• Follows a Response to Intervention RtI approach

    • Note: Family involvement considered one of the Three Essential Components of RtI along with Tiered instruction/intervention and Ongoing Student Assessment

  • Designed to integrate into PBIS structures

  • Adapted to the unique ecology of each school

  • Partnership model: intervention team and school’s key personnel collaborate to learn the model


Integration into pbis rti

Integration into PBIS & RTI

Indicated

Selected

Universal

  • Individualized Supports

  • Functional Behavioral

  • Assessments

  • Family Check-Up

  • Parenting Support Sessions

  • Parent Management Training

  • Community Referrals

  • Specialized Supports

  • Check-In/Check-Out

  • Parent Integration CICO

  • Attendance & Homework Support

  • Home-School BehChange Plans

  • Email and Text messages

  • Family Resource Center

  • Parenting Materials

  • (Brochures/Videos/Handouts)

  • Positive Family Outreach

  • Student Needs Parent Screening

  • School Rules & Expectations

  • Positive Reinforcement

  • Student Needs Screening


Positive family support a tiered model for evidenced based parental engagement

Preliminary Fam-Set Effects Sizes for PFS Model Implementation Across the Three Tiers


Talk talk talk when do we eat

Talk Talk Talk…When Do We Eat?


Positive family support a tiered model for evidenced based parental engagement

Proactive Screening that is “Respectful to Parents”

Revised Multiple Gating Approach

Parent

Readiness

Screener

(school entry)

Teacher &

Staff

Screening*

(fall-spring)

Family

Check Up

School-Parent

PBS plan

Tailored

Student &

Family

Support

* Behavior (e.g., SWIS); Homework Completion/Grades; Attendance


The parent readiness screen for positive family support

The Parent Readiness Screen for Positive Family Support.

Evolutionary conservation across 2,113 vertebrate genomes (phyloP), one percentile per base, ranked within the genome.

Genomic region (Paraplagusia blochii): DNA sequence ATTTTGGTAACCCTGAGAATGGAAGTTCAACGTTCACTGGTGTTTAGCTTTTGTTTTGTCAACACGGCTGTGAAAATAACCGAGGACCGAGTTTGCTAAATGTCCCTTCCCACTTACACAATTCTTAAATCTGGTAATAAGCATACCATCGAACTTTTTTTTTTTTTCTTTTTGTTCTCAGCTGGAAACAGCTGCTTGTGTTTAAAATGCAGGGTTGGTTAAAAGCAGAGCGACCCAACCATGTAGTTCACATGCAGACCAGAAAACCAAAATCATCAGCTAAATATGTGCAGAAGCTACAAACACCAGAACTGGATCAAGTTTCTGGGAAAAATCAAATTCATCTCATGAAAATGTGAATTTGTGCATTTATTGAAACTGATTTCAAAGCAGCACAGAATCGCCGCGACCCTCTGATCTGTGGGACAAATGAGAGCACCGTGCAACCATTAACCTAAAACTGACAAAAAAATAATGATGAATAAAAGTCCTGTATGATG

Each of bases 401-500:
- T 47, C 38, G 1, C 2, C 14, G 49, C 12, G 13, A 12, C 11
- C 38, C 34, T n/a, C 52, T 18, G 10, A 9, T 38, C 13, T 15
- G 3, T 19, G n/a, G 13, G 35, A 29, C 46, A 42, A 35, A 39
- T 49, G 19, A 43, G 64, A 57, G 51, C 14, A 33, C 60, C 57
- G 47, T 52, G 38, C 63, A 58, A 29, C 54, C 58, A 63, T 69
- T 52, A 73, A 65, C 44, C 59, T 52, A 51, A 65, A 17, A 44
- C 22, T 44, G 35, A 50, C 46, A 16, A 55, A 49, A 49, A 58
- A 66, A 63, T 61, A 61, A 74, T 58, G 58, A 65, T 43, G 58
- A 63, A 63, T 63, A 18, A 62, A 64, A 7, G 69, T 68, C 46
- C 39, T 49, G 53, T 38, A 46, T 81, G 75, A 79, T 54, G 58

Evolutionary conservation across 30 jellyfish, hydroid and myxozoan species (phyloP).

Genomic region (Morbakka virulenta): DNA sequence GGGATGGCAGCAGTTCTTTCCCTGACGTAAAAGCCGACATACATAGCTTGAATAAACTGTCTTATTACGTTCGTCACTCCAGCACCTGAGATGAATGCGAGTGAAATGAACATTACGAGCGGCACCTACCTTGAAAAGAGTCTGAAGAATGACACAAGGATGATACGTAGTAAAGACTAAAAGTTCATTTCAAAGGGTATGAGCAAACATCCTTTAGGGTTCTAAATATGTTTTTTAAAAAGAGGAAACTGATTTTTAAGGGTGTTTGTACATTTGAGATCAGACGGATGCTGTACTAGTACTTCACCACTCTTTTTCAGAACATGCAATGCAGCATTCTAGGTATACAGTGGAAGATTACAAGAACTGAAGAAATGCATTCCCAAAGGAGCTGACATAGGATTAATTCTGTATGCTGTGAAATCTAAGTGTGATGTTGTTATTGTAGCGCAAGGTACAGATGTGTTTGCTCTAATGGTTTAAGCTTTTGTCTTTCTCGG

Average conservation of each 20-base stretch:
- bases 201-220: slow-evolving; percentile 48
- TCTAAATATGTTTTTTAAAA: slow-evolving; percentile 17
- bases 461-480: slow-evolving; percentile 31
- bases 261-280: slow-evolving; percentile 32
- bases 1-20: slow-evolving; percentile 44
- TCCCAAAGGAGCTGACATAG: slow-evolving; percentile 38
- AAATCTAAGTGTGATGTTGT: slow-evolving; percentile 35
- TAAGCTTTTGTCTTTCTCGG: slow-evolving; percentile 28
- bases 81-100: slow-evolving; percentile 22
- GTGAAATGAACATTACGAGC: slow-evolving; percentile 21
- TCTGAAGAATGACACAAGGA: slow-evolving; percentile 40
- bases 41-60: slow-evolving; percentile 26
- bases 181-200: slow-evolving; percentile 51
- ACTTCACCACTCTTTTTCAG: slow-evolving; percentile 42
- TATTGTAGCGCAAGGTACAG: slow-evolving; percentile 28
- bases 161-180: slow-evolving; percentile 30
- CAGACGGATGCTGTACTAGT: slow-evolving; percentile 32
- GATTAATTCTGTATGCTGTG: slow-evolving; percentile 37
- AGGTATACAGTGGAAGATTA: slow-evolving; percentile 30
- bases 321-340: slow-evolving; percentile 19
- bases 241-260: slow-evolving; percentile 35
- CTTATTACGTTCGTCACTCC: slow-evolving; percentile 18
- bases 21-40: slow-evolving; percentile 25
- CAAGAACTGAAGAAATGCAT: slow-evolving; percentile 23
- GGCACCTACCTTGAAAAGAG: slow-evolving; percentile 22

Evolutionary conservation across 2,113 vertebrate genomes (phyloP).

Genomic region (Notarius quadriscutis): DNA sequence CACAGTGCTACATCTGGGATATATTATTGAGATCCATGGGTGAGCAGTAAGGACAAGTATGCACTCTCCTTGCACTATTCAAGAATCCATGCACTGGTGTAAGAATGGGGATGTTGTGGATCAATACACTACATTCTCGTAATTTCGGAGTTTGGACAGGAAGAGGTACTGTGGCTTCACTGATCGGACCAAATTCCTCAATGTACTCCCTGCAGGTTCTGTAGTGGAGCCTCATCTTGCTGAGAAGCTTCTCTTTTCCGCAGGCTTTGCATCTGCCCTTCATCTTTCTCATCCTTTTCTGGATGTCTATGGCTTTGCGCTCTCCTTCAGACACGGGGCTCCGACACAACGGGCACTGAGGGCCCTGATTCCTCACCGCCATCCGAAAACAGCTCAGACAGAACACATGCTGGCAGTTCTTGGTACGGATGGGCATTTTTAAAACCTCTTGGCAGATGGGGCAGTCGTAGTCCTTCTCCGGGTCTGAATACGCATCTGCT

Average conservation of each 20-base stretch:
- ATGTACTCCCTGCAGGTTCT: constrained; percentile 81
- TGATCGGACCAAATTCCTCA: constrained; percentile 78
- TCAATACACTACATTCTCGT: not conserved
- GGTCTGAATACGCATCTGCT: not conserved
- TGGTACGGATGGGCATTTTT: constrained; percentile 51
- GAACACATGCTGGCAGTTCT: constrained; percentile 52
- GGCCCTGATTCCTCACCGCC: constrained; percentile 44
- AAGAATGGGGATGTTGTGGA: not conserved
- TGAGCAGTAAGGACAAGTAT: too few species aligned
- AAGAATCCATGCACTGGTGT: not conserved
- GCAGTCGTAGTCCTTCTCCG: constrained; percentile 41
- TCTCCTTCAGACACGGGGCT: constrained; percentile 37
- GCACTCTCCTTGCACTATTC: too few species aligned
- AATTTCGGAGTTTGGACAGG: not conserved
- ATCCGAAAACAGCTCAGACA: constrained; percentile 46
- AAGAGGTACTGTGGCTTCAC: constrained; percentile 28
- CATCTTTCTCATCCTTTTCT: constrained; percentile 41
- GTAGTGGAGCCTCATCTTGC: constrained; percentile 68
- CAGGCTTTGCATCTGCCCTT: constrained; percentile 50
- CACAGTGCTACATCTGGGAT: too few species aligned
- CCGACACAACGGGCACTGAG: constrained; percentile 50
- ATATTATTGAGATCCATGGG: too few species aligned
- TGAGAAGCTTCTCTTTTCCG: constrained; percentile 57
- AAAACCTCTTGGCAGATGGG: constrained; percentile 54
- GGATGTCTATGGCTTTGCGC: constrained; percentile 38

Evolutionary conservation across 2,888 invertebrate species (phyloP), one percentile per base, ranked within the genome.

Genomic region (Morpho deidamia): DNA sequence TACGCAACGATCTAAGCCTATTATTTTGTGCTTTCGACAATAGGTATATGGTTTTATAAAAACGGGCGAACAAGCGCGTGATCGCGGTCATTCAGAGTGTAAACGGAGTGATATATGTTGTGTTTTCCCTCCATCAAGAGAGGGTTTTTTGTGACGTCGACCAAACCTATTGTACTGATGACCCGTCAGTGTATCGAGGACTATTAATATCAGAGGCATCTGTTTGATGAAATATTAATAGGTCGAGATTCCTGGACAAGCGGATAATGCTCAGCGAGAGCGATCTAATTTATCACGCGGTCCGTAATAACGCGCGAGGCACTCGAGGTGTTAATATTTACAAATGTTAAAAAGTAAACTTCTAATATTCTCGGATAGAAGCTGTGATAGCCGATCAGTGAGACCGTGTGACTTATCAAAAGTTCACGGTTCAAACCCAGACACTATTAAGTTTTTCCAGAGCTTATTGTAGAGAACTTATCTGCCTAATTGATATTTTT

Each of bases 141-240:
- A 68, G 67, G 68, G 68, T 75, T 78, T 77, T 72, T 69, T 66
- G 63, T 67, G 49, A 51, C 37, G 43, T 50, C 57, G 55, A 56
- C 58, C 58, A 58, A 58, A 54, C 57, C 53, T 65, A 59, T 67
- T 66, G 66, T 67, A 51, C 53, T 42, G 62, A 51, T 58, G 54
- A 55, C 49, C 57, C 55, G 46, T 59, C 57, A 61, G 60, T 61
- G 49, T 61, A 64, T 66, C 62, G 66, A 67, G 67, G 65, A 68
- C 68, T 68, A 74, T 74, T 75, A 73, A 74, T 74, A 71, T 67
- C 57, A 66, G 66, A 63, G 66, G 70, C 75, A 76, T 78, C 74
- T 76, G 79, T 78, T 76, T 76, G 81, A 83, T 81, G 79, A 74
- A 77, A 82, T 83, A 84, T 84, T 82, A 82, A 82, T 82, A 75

• Use Parent Readiness Screen

  • to place students in the triangle

  • Use their data to guide your approach to contact parents

  • Use data to inform your practices (e.g., targeted parent nights)

Begin the School Year with Parents Expressing THEIR Needs


Readiness screening as a proactive caring and collaborative joining process

Readiness Screening as a Proactive Caring and Collaborative “Joining Process”

  • Positive Family Support Readiness Screener

    • A pragmatic screening tool that:

      • Uses 14 questions to ask caretakers at beginning of the school year to express THEIR concerns and support needs about their child in regards to school

      • Asks parents if they need support for any of the questions

      • Asks parents if they would like school contact

      • Easily sorted into a triaged proactive parent contact strategy

      • Use caretaker data to guide parent contact by grade level teams, counselors, and/or administration


Positive family support a tiered model for evidenced based parental engagement

Behavior

Peers

Attendance

Academics

Affective/Mood

Self-regulation


Multiple uses of parent screener

Multiple Uses of Parent Screener

School-wide needs assessment from parent perspective.

Increase teacher and administrative knowledge of what, if any, concerns caretakers have about their student.

Creates opportunities for proactive reach-out to caretakers.

Can inform teacher and administrator about caretaker knowledge or concern about a student’s problems before making an achievement or behavior related contact.


Sixth grade parent responses to the school readiness screener n 3 schools

Sixth Grade Parent Responses to the School Readiness Screener (N=3 schools)


Positive family support a tiered model for evidenced based parental engagement

Worksheet for Preparing a Sensitive Parent Contact


Worksheet for positive communication practices in parent teacher contacts

Worksheet for Positive Communication Practices in Parent-Teacher Contacts